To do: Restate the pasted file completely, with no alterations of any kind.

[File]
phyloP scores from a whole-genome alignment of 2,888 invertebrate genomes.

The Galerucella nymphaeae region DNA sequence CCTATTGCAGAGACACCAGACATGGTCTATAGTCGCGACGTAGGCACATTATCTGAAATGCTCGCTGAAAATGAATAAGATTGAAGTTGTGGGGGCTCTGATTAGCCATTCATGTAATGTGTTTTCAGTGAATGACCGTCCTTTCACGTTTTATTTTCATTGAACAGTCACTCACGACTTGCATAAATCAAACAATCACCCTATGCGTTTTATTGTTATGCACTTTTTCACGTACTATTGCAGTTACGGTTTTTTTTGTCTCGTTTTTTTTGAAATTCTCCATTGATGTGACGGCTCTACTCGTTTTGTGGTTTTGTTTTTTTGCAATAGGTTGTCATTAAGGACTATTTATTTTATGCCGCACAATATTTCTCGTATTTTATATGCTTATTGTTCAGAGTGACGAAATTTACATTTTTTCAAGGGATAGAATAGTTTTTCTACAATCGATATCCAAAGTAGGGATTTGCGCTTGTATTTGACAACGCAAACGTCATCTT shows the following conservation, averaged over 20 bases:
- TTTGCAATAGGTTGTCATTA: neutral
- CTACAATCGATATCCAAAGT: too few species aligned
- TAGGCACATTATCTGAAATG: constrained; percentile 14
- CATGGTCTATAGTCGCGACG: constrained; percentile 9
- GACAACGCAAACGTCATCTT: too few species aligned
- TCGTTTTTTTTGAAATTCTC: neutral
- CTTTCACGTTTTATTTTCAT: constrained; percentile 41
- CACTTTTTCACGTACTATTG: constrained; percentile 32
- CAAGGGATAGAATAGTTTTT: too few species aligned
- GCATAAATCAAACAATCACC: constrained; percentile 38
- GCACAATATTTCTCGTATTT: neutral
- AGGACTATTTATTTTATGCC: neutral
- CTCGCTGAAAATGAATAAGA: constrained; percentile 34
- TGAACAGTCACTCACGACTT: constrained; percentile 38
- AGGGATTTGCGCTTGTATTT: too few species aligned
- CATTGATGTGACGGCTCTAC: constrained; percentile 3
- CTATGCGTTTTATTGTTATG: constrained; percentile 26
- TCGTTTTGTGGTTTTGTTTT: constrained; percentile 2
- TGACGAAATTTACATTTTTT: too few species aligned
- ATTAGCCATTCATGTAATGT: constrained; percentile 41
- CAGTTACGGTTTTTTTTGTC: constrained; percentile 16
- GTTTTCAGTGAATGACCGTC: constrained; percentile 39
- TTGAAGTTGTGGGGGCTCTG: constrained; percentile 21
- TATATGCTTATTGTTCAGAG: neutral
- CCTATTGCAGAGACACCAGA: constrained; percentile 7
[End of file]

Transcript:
phyloP scores from a whole-genome alignment of 2,888 invertebrate genomes.

The Galerucella nymphaeae region DNA sequence CCTATTGCAGAGACACCAGACATGGTCTATAGTCGCGACGTAGGCACATTATCTGAAATGCTCGCTGAAAATGAATAAGATTGAAGTTGTGGGGGCTCTGATTAGCCATTCATGTAATGTGTTTTCAGTGAATGACCGTCCTTTCACGTTTTATTTTCATTGAACAGTCACTCACGACTTGCATAAATCAAACAATCACCCTATGCGTTTTATTGTTATGCACTTTTTCACGTACTATTGCAGTTACGGTTTTTTTTGTCTCGTTTTTTTTGAAATTCTCCATTGATGTGACGGCTCTACTCGTTTTGTGGTTTTGTTTTTTTGCAATAGGTTGTCATTAAGGACTATTTATTTTATGCCGCACAATATTTCTCGTATTTTATATGCTTATTGTTCAGAGTGACGAAATTTACATTTTTTCAAGGGATAGAATAGTTTTTCTACAATCGATATCCAAAGTAGGGATTTGCGCTTGTATTTGACAACGCAAACGTCATCTT shows the following conservation, averaged over 20 bases:
- TTTGCAATAGGTTGTCATTA: neutral
- CTACAATCGATATCCAAAGT: too few species aligned
- TAGGCACATTATCTGAAATG: constrained; percentile 14
- CATGGTCTATAGTCGCGACG: constrained; percentile 9
- GACAACGCAAACGTCATCTT: too few species aligned
- TCGTTTTTTTTGAAATTCTC: neutral
- CTTTCACGTTTTATTTTCAT: constrained; percentile 41
- CACTTTTTCACGTACTATTG: constrained; percentile 32
- CAAGGGATAGAATAGTTTTT: too few species aligned
- GCATAAATCAAACAATCACC: constrained; percentile 38
- GCACAATATTTCTCGTATTT: neutral
- AGGACTATTTATTTTATGCC: neutral
- CTCGCTGAAAATGAATAAGA: constrained; percentile 34
- TGAACAGTCACTCACGACTT: constrained; percentile 38
- AGGGATTTGCGCTTGTATTT: too few species aligned
- CATTGATGTGACGGCTCTAC: constrained; percentile 3
- CTATGCGTTTTATTGTTATG: constrained; percentile 26
- TCGTTTTGTGGTTTTGTTTT: constrained; percentile 2
- TGACGAAATTTACATTTTTT: too few species aligned
- ATTAGCCATTCATGTAATGT: constrained; percentile 41
- CAGTTACGGTTTTTTTTGTC: constrained; percentile 16
- GTTTTCAGTGAATGACCGTC: constrained; percentile 39
- TTGAAGTTGTGGGGGCTCTG: constrained; percentile 21
- TATATGCTTATTGTTCAGAG: neutral
- CCTATTGCAGAGACACCAGA: constrained; percentile 7